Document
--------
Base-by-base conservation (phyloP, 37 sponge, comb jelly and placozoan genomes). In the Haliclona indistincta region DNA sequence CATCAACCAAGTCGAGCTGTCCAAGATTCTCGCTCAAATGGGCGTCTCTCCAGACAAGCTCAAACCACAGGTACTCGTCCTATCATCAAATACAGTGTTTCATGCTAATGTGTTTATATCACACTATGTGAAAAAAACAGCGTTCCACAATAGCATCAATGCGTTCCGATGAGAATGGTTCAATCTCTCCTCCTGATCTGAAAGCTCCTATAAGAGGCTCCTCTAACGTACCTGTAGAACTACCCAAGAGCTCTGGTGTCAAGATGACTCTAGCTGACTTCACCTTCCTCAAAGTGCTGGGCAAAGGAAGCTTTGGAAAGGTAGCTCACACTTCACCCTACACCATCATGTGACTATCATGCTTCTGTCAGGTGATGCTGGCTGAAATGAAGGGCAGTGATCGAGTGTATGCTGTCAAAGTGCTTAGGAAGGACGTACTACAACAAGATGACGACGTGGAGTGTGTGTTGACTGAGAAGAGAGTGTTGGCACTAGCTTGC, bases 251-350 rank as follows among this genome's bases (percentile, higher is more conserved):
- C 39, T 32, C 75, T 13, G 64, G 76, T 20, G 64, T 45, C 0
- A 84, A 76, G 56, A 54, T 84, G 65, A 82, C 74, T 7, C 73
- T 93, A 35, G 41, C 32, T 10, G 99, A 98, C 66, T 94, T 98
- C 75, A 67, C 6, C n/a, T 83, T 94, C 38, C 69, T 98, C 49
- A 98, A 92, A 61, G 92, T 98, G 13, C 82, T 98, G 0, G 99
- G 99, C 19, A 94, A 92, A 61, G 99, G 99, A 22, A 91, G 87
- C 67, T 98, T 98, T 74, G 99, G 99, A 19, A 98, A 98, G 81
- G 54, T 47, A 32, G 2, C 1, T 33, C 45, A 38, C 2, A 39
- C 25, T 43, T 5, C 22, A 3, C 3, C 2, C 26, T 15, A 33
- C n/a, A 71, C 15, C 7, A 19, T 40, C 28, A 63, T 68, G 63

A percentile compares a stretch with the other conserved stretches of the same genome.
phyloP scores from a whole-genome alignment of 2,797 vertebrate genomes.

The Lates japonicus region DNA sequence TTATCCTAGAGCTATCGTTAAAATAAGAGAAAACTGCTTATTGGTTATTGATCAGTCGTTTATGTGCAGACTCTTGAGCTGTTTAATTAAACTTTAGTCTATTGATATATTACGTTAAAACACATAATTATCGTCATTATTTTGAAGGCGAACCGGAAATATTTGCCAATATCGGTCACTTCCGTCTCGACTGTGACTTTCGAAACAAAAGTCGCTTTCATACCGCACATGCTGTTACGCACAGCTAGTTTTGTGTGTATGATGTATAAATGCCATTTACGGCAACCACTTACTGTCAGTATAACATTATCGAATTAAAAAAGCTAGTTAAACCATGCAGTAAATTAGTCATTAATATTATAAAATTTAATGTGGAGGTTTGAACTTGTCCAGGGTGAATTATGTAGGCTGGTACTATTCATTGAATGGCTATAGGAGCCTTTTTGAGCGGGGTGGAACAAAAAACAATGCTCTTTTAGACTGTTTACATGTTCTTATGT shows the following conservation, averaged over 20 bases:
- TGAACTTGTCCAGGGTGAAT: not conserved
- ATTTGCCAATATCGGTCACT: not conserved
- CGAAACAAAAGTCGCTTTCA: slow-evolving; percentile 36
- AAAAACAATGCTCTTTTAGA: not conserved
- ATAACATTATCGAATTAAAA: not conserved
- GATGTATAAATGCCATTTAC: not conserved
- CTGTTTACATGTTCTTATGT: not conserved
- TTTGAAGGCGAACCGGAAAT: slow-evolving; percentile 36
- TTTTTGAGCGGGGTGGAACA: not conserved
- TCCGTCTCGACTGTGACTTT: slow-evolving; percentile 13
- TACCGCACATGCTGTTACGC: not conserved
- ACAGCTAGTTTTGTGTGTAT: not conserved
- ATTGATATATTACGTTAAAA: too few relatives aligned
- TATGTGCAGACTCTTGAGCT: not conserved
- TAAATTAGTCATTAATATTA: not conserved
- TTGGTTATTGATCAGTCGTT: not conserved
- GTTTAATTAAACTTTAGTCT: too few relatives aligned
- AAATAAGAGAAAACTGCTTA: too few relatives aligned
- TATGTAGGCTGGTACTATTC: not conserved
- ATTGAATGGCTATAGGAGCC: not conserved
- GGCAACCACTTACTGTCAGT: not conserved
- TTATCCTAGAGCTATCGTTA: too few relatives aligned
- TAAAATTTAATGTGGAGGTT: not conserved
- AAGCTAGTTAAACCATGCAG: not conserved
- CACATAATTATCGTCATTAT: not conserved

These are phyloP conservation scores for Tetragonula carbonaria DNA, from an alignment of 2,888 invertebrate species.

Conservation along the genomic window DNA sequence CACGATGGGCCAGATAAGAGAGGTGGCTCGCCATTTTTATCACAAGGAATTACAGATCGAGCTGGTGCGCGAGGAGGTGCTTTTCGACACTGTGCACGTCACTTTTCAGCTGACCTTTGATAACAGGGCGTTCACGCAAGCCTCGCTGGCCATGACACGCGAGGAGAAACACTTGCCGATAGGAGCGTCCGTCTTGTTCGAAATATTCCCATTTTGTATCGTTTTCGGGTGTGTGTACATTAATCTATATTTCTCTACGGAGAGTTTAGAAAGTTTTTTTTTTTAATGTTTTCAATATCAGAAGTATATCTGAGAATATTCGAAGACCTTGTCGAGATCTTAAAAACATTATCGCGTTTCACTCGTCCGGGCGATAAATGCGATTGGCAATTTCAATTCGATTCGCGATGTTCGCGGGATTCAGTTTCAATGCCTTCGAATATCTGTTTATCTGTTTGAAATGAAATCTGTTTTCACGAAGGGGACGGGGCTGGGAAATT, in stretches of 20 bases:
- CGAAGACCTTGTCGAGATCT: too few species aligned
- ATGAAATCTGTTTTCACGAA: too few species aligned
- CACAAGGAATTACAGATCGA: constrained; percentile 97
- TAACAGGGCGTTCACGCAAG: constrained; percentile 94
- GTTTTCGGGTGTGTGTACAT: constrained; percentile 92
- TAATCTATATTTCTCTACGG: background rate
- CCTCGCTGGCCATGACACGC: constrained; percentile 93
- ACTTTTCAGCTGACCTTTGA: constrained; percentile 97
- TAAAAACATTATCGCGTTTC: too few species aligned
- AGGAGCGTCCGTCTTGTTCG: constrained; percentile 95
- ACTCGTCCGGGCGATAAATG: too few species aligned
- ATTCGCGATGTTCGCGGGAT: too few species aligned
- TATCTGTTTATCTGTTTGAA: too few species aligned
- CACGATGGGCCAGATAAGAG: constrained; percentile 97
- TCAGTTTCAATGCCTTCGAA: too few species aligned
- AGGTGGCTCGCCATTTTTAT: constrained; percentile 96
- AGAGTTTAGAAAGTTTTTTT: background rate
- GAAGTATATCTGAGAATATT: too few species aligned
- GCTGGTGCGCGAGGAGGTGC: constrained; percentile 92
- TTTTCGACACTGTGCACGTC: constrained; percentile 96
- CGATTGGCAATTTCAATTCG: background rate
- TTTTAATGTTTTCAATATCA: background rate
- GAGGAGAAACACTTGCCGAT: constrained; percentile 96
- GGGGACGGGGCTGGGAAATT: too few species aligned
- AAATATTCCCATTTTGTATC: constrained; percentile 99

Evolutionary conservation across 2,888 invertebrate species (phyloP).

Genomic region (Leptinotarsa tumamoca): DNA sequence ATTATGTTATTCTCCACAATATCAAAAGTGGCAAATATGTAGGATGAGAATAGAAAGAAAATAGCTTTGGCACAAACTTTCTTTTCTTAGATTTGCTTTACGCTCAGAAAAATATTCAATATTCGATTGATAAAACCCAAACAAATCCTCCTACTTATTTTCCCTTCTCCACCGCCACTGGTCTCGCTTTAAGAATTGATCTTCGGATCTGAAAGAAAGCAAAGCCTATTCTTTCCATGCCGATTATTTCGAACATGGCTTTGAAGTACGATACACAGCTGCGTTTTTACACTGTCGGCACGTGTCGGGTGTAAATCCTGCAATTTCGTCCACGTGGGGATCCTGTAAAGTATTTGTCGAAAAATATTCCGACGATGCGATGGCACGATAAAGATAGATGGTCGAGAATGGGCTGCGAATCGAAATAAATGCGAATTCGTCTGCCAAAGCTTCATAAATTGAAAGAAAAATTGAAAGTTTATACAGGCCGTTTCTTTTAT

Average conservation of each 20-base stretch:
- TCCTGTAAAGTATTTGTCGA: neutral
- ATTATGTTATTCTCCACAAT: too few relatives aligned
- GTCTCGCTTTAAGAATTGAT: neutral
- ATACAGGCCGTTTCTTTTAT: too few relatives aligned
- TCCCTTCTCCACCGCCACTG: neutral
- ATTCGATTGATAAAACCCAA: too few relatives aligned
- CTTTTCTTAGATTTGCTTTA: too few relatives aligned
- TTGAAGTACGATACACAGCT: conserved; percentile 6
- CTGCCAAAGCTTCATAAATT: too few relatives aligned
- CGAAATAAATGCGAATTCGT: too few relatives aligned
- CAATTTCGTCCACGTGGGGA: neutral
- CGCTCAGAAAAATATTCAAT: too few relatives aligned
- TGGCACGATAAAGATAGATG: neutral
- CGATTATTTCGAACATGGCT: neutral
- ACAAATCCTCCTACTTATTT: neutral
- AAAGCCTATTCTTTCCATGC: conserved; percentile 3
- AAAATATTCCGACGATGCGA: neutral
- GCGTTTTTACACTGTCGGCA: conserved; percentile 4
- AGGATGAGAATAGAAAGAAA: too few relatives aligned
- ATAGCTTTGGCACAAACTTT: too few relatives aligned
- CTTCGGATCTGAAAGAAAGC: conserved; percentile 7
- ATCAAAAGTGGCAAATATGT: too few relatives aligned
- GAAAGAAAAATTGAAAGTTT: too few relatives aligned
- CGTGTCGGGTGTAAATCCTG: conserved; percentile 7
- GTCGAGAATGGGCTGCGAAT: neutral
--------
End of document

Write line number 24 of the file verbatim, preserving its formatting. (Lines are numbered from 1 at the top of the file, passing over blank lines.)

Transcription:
- TCCGTCTCGACTGTGACTTT: slow-evolving; percentile 13